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[LORENGECHORA, UGANDA] Maria Nachap is already in labour, but still walked through the valley for an hour. Accompanied by her mother, she reaches the healthcare centre in Lorengechora, a village with red soil and huts made out of wood and straw.

At 19, she is about to give birth to her first child.

We are in Karamoja, an arid pastoral region in northeastern Uganda, 500 kilometers from the capital Kampala.

Moving slowly across the pink glow from sun-lit curtains in a small delivery room, Maria whispers to the midwife: can she help her sit on a ‘birth cushion’, which has been designed to help her deliver while seated.

The cushion is a low-tech, cheap innovation that was introduced to the region in 2013 by Unicef through Doctors with Africa-Cuamm, an Italian NGO.

Since then, childbirths assisted by health workers have risen from 18 to 52 per cent, according to the Ugandan national health system. In Karamoja the cushion is now being used in 81 out of 128 health centres. And last year it was one of the finalists in an international contest by USAID which recognises NGOs for sustainable approaches for maternal health.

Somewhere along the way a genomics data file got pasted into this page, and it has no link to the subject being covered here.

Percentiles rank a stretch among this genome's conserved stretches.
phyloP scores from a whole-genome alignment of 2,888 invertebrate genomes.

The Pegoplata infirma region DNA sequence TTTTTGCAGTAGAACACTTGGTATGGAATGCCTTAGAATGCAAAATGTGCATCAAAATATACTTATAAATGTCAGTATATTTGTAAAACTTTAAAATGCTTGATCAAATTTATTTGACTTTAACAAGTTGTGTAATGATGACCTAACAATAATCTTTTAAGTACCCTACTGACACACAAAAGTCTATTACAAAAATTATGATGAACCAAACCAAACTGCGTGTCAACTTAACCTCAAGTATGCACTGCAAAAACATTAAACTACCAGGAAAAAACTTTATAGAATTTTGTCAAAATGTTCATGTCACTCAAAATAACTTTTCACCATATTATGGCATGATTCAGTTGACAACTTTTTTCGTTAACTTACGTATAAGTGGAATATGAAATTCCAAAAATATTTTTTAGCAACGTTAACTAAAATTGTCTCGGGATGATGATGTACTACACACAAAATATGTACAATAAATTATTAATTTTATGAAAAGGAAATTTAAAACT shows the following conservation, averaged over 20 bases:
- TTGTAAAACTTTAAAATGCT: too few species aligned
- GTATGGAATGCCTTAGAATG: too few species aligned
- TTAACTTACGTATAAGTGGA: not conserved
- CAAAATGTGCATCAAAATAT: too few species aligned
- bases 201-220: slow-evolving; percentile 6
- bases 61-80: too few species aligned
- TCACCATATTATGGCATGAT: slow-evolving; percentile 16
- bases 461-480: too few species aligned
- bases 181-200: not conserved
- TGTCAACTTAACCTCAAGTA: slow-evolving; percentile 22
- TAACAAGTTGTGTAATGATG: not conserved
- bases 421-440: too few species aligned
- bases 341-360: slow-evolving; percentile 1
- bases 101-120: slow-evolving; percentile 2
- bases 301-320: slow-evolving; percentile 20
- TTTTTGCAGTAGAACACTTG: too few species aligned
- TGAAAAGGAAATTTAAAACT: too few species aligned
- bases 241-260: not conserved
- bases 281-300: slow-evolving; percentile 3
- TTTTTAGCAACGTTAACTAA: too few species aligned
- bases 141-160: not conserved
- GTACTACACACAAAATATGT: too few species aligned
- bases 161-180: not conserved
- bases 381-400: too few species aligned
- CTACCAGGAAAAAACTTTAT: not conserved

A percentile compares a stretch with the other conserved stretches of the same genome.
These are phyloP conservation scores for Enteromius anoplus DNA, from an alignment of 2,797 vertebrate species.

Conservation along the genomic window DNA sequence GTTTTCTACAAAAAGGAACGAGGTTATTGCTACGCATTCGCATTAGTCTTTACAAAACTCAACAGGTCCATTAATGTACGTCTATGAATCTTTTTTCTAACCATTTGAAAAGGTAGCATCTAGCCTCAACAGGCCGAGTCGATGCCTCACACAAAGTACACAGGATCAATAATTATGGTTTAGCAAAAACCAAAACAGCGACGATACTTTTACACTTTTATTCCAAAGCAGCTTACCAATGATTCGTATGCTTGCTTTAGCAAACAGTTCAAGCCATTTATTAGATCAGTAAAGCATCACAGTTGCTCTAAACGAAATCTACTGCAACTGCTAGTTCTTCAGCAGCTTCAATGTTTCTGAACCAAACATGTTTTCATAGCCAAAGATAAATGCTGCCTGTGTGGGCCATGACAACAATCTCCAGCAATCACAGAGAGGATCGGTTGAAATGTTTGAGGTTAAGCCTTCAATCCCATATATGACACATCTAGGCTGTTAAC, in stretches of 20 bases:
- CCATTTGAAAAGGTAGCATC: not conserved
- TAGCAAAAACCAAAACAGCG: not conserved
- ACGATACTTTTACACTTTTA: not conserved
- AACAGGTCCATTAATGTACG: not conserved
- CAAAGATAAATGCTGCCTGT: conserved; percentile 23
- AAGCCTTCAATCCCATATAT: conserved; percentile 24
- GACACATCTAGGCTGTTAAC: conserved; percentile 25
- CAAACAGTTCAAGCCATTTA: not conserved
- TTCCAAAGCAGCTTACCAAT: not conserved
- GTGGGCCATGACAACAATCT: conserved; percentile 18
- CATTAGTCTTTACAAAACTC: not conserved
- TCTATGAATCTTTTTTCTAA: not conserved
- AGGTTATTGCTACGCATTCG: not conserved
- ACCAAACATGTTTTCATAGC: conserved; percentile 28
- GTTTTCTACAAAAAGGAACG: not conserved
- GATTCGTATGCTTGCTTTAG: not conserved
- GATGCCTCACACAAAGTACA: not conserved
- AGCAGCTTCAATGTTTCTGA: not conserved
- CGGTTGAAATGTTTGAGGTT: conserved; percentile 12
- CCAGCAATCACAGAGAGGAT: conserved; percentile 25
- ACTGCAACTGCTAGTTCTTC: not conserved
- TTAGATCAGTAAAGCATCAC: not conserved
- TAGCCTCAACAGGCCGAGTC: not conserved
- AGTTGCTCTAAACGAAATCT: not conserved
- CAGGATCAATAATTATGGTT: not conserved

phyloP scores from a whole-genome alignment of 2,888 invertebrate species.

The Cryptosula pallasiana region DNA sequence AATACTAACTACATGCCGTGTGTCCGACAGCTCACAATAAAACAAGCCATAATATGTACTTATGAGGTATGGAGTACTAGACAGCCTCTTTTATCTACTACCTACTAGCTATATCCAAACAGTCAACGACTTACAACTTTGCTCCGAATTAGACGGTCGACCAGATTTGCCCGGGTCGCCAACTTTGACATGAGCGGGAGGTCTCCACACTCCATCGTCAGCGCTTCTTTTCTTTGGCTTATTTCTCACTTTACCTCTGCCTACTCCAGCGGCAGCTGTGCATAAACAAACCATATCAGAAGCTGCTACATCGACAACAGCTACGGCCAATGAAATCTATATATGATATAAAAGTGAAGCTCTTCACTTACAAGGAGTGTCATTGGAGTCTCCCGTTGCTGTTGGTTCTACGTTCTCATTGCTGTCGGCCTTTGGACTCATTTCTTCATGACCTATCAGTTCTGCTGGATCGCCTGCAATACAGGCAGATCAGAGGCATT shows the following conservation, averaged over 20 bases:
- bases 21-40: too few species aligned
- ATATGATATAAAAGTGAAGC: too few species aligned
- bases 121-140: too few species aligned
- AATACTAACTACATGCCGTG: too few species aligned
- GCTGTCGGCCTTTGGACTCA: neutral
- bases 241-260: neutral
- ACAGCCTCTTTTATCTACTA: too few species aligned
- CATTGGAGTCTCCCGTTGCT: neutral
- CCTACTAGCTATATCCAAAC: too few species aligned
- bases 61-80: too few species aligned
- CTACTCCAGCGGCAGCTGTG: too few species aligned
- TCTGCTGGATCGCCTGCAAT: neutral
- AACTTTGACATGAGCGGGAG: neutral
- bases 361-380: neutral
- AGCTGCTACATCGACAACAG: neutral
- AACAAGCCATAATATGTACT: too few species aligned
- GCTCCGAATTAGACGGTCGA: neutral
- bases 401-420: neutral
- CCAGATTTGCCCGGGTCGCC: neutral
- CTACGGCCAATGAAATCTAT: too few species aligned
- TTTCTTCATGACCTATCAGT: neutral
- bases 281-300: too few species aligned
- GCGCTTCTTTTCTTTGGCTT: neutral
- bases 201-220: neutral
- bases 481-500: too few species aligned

The cushion is part of a rising trend in Africa of using culturally sensitive approaches to health care.

The idea is to help people, especially in rural areas, to feel more at ease in hospitals and welcomed by health personnel. In South Sudan, for example, access to maternal and child health improved when traditional birth attendants were integrated into the formal health system.

In Mozambique, and other areas in Sub-Saharan Africa, a method of caring for preterm infants known as ‘kangaroo mother care’ — already used spontaneously by many women and involving infants being carried by the mother with skin-to-skin contact — appears to reduce mortality among newborn babies weighing less than 2 kilos. It replaces the use of incubators, which can be too expensive for countries with limited resources.

It’s a simple solution to problems all too common for pregnant women in many rural parts of Africa, where countries face maternal mortality rates that are among the highest in the world.


With its 1.5 million inhabitants, Karamoja has long been isolated due to violent feuds over livestock among family clans. Disarmament began in 2002, and in 2011 electricity finally arrived in the region — “but the dirt roads that make it difficult to reach health facilities and scarce public funds for healthcare still affect people’s lives, especially women’s health,” says Denis Ogwang, who was born and raised here and is currently Cuamm’s  regional coordinator.